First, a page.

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Saint Vibiana
Birth: unknown
Death: c. Aug. 31, 250

Roman Catholic Saint. A 3rd Century Christian martyr, she is the patron saint of the Archdiocese of Los Angeles, California. Her relics are enshrined there. All we know about her is that she died for her faith, and the history of her sainthood is an odyssey reflecting the growth of the city and changes within the Catholic Church at large. The existence of Vibiana was discovered in Rome on December 9, 1853, during excavation of the Pretestato Catacombs near the Appian Way. Workmen unearthed a tomb sealed with a marble tablet inscribed, "To the soul of the innocent and pure Vibiana, laid away the day before the kalends of September [August 31]". At the end of the inscription was a laurel wreath, an early Christian symbol for martyrdom. Inside the sepulcher were the bones of a young woman, the disposition of which suggested a violent death, and a rose-colored vial purportedly containing dried blood. Pope Pius IX ordered an immediate investigation to authenticate the find. Satisfied with the results, he bestowed "equivalent canonization" on Vibiana as a Roman Era virgin and martyr in February 1854, bypassing the judicial and ceremonial procedures in declaring sainthood. September 1 would be formalized as her feast day. Several bishops petitioned for custody of her remains, as saint relics were a required presence in cathedrals and gave those who possessed them considerable prestige. The following month, the Vincentian missionary Rev. Thaddeus Amat of Philadelphia was consecrated in Rome as the Bishop of Monterey, a jurisdiction encompassing the southern half of California. Initially he was so unenthusiastic about the promotion that mere rumors of it made him flee to Spain in a futile attempt to dodge the papal summons. The pontiff was aware of this but remained firm in his choice. Perhaps to give his reluctant new bishop greater incentive, Pius IX entrusted Vibiana's relics to Amat with the stipulation that he build a cathedral in her honor and declare her the principal patroness of his diocese. In preparation the martyr's bones were encased in a wax effigy dressed in silk garments. After an eight-month journey, with stops in New York City, Lima, Peru, San Francisco and Monterey, Bishop Amat arrived in Santa Barbara, California with his precious cargo on December 2, 1855. Vibiana was placed in an ornately carved reliquary beside the altar of the new Church of Our Lady of Sorrows. A local journalist reported this as a historic event, along with the congregation's hopes that the relics would "possess a miraculous influence, in which case that town will become a resort". Amat intended to raise Vibiana's cathedral in Santa Barbara, going so far as to have foundation stones delivered to the proposed site; instead he found himself in a power struggle with the area's entrenched Franciscan Order. In 1859 he transferred his base of operations to Los Angeles and the diocese was renamed Monterey-Los Angeles. He rebuilt the city's central landmark, the Old Plaza Church, and some say he had Vibiana's reliquary installed there upon its completion in 1861. Others claim the relics were not brought to Los Angeles until later in the decade, having miraculously survived the fire that destroyed the Church of Our Lady of Sorrows in August 1865. (Future Angeleno Cardinal Timothy Manning joked that the fire was Vibiana's way of saying she preferred to be in L.A.). Amat laid the cornerstone for the new cathedral in 1871; its design was based on a church in his native Barcelona, Spain. On April 30, 1876, Los Angeles became the offical see of the diocese when the Cathedral of St. Vibiana was finally dedicated by Coadjutor Bishop Francisco Mora. It seated 1200, one-tenth of the city's population at that time. A solemn procession led by a Mexican band accompanied Vibiana from the Plaza Church to her new shrine, a gilt and plate glass reliquary in an alcove above the high altar. This would be her resting place for the next 100 years - though not all of them would be peaceful. Unknown before 1853, canonized without a life story or recognized miracles, and then dispatched to the American frontier, Vibiana was too obscure to inspire a cult following. And her modest cathedral was soon regarded as insufficient to serve as mother church to L.A.'s burgeoning Catholic population. "It is much to be regretted that we have not developed a strong devotion to the sainted patroness of our diocese and its principal church", one writer noted in 1926. These factors left her vulnerable to the whims of local ecclesiasts (with support from the Holy See) who sought to promote more revered figures. In 1904, Bishop Thomas Conaty received permission from Pope Pius X to demolish St. Vibiana's and erect a new cathedral in honor of Our Lady of Guadalupe. An economic recession in 1907 postponed the project and Conaty died in 1915. His successor, Bishop John J. Cantwell, also saw the need for a new cathedral - he compared the existing one to "worn-out garments". Two World Wars and the Great Depression intervened, but in 1945 he bought property and announced plans to build a vast Gothic structure. Pope Pius XII agreed to changing its patronage from Vibiana to Our Lady of the Angels (Mary). Cantwell's death in 1947 halted the project once more. In the 1950s the Vatican dropped Vibiana's feast day from the liturgical calendar, along with those of other saints lacking historical information, prompting Cardinal James Francis McIntyre to send a furious letter of protest to Rome. The post-Vatican II years saw the decline of the exposure of saint relics for veneration, especially in the United States. In keeping with this trend Vibiana's effigy was removed from public view in 1976 and entombed in a marble sarcophagus on the south side of the sanctuary. In her place above the altar a portrayal of Our Lady of the Angels was erected - a portent of things to come. For a time her maligned, threatened cathedral was still a notable symbol of what became the nation's largest Catholic Archdiocese. Pope John Paul II used St. Vibiana's as his headquarters during his 1987 stay in Los Angeles, and President Bill Clinton spoke there in 1995. But the congregation had thinned over the years as its location deteriorated into part of Downtown's Skid Row. The 1994 Northridge Earthquake sealed its fate as a house of worship. In May 1996, Cardinal Roger Mahony announced the immediate demolition of St. Vibiana's, citing seismic damage from the quake and its aftershocks. Vibiana's remains were moved to a basement crypt in the mausoleum at Calvary Cemetery in East Los Angeles, its exact location kept secret. An ugly legal fight ensued between the archdiocese and preservationists who wanted to save the historic church, which had been designated a City Landmark in 1963. The imbroglio probably gave the saint more publicity than at any time since she was first exumed. It ended with an agreement that St. Vibiana's would be salvaged for secular use, in exchange for the sale of desirable city-owned property to the archdiocese for construction of a new cathedral. The Cathedral of Our Lady of the Angels was dedicated on September 2, 2002. St. Vibiana's was sold to a private developer and reopened in 2005 as Vibiana, an events center. Vibiana herself now has a shrine and adjacent chapel in the crypt of Our Lady of the Angels. Worshippers can approach her resting place when earlier generations could only view it from below. Yet she remains as elusive as ever. She is often confused with the 4th Century Roman martyr Saint Bibiana, even in an otherwise comprehensive 2003 "Encyclopedia of Saints". There are no Saint Vibiana medals or keepsakes available in standard religious catalogs. Los Angeles deacon Eric Stoltz, dubbing Vibiana "The Patron of Nobodies", offered this take on what she could mean to the faithful: "Who was she? She is an enigma. She is nobody and everybody. Her feast is celebrated only by us here in Los Angeles. Because we don't know the details of her life, in one way it is difficult to ascribe to her particular virtues we can imitate. Yet in another way, this makes it easier for us to identify with her. All we know about her is that she was a martyr. And that is enough. She stands for all of us, the insignificant ones who will never be written about in history books". (bio by: Bobb Edwards)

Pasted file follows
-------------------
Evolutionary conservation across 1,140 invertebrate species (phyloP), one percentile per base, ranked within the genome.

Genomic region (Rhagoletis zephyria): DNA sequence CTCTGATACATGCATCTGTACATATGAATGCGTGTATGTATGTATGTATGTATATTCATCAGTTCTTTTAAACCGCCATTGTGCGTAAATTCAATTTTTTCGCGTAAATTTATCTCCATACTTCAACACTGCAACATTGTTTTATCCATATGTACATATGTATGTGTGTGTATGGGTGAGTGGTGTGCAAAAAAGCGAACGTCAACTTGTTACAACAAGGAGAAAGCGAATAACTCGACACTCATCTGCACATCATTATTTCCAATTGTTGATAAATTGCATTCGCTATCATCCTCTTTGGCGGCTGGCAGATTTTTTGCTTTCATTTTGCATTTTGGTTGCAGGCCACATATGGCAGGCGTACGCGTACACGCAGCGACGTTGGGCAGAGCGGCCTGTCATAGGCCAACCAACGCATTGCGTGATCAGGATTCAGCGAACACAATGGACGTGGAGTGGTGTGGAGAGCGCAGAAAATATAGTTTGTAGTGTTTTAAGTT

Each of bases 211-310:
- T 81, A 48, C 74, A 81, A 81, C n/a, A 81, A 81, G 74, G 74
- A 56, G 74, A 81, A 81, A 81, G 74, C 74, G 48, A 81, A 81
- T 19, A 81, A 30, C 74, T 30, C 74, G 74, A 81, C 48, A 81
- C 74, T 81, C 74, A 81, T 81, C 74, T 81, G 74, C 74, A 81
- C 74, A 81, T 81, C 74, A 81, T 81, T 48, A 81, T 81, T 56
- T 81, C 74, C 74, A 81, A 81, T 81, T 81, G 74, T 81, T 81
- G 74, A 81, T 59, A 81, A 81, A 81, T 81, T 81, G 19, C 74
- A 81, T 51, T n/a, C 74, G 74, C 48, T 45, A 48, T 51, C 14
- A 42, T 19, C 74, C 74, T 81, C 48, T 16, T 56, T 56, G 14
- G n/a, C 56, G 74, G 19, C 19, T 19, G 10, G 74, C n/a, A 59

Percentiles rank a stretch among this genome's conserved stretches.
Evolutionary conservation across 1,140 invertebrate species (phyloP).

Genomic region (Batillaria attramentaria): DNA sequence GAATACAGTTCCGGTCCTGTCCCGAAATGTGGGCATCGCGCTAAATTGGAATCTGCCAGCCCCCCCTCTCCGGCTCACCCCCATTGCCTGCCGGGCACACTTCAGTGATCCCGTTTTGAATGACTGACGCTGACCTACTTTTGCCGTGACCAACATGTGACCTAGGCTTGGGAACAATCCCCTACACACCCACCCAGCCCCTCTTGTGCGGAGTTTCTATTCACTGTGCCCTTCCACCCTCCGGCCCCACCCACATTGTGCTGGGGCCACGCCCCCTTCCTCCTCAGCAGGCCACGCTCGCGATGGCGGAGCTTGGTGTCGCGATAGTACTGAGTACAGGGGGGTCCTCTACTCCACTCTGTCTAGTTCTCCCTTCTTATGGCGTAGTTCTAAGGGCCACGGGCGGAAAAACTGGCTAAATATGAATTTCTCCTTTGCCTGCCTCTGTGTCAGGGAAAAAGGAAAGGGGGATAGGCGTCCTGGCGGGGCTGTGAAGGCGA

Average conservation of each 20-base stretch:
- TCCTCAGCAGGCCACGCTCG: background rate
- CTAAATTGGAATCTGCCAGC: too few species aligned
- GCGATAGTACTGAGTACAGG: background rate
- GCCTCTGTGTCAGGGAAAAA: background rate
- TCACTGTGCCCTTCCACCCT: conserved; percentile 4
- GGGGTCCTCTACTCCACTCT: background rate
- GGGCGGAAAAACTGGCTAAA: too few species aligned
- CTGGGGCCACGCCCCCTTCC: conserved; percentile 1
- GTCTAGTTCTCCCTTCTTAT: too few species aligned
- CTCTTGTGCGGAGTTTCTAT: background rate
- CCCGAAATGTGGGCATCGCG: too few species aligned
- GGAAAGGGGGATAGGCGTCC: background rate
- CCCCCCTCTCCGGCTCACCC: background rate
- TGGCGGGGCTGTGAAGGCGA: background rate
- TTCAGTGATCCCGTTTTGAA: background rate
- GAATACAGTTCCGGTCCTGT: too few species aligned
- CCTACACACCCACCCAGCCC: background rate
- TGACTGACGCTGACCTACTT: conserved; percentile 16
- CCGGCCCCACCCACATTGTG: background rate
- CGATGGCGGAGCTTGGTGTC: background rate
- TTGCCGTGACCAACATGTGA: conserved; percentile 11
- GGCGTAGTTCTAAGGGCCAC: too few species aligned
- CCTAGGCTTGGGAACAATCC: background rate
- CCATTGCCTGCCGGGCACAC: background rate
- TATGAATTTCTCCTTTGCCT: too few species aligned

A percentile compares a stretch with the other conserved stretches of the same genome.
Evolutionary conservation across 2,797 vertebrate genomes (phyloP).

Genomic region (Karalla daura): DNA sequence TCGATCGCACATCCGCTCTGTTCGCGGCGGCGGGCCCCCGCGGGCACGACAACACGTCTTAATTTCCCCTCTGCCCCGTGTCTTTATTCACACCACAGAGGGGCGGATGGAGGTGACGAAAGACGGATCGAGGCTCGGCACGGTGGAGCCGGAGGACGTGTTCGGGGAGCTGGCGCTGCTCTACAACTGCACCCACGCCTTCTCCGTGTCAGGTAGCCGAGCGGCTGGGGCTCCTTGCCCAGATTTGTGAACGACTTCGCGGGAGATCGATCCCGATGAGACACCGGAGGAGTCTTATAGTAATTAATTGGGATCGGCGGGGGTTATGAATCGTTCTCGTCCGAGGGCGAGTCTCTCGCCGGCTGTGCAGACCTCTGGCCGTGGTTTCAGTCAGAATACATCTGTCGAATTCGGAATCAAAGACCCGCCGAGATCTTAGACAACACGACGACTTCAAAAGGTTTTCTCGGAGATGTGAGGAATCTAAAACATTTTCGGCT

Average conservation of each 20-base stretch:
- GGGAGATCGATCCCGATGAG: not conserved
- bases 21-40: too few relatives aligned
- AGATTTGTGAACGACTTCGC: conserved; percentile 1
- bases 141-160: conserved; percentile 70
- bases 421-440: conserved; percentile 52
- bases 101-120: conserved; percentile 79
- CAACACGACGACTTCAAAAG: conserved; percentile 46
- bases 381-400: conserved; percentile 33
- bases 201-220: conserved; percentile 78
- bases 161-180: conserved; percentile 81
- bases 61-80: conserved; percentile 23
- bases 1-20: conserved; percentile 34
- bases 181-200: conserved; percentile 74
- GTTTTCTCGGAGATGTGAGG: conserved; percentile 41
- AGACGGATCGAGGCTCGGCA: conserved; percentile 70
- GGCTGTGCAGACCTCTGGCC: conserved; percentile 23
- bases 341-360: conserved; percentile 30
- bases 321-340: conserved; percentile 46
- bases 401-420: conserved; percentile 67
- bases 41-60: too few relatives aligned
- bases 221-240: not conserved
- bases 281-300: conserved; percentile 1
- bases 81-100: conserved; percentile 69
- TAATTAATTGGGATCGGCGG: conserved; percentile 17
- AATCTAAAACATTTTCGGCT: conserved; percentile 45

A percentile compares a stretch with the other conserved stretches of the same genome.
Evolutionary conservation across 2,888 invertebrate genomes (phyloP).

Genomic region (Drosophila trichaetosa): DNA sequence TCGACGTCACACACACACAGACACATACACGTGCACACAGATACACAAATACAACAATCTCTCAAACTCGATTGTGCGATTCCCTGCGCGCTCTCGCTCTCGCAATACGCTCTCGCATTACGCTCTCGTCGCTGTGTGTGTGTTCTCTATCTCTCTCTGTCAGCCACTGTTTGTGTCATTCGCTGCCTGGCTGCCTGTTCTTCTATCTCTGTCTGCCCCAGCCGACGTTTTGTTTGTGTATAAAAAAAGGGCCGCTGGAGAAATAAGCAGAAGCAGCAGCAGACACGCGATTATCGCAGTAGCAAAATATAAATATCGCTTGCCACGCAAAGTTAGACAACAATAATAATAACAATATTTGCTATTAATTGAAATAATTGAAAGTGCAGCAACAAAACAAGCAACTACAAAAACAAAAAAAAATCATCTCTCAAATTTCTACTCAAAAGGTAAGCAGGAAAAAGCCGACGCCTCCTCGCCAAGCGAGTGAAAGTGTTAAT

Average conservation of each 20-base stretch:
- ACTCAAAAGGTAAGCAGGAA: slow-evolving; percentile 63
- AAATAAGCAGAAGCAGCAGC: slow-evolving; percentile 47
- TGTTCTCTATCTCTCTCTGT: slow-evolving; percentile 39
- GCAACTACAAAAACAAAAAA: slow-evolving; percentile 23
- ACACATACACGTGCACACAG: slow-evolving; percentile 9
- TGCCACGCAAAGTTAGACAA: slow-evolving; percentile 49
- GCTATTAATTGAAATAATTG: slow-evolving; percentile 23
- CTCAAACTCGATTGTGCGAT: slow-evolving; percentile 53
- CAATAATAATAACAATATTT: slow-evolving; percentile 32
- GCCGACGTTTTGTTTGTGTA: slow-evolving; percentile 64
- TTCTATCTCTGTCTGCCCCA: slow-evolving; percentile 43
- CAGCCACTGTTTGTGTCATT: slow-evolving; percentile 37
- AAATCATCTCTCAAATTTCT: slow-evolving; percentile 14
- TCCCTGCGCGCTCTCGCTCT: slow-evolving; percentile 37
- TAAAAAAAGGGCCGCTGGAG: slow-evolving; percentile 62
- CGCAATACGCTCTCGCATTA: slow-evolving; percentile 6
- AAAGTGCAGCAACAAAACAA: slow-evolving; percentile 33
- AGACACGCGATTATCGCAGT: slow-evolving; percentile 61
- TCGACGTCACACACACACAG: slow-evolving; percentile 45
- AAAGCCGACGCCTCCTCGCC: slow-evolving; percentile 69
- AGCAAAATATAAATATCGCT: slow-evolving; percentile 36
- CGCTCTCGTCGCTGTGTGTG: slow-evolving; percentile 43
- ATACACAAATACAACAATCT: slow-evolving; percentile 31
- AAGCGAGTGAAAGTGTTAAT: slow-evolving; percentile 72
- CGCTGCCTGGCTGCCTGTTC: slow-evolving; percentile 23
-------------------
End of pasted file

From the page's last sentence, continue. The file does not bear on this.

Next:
Calvary Cemetery
Los Angeles
Los Angeles County
California, USA
Plot: Main Mausoleum, Basement. Interred in undisclosed crypt from 1996 to 2002
Maintained by: Find A Grave
Originally Created by: Bobb Edwards
Record added: Feb 27, 2012
Find A Grave Memorial# 85810611
Saint Vibiana
Added by: Anonymous
Saint Vibiana
Cemetery Photo
Added by: Bernard Johnson
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- sjm
 Added: Aug. 31, 2016

 Added: Aug. 31, 2016

- John P. Birosak
 Added: Jun. 8, 2015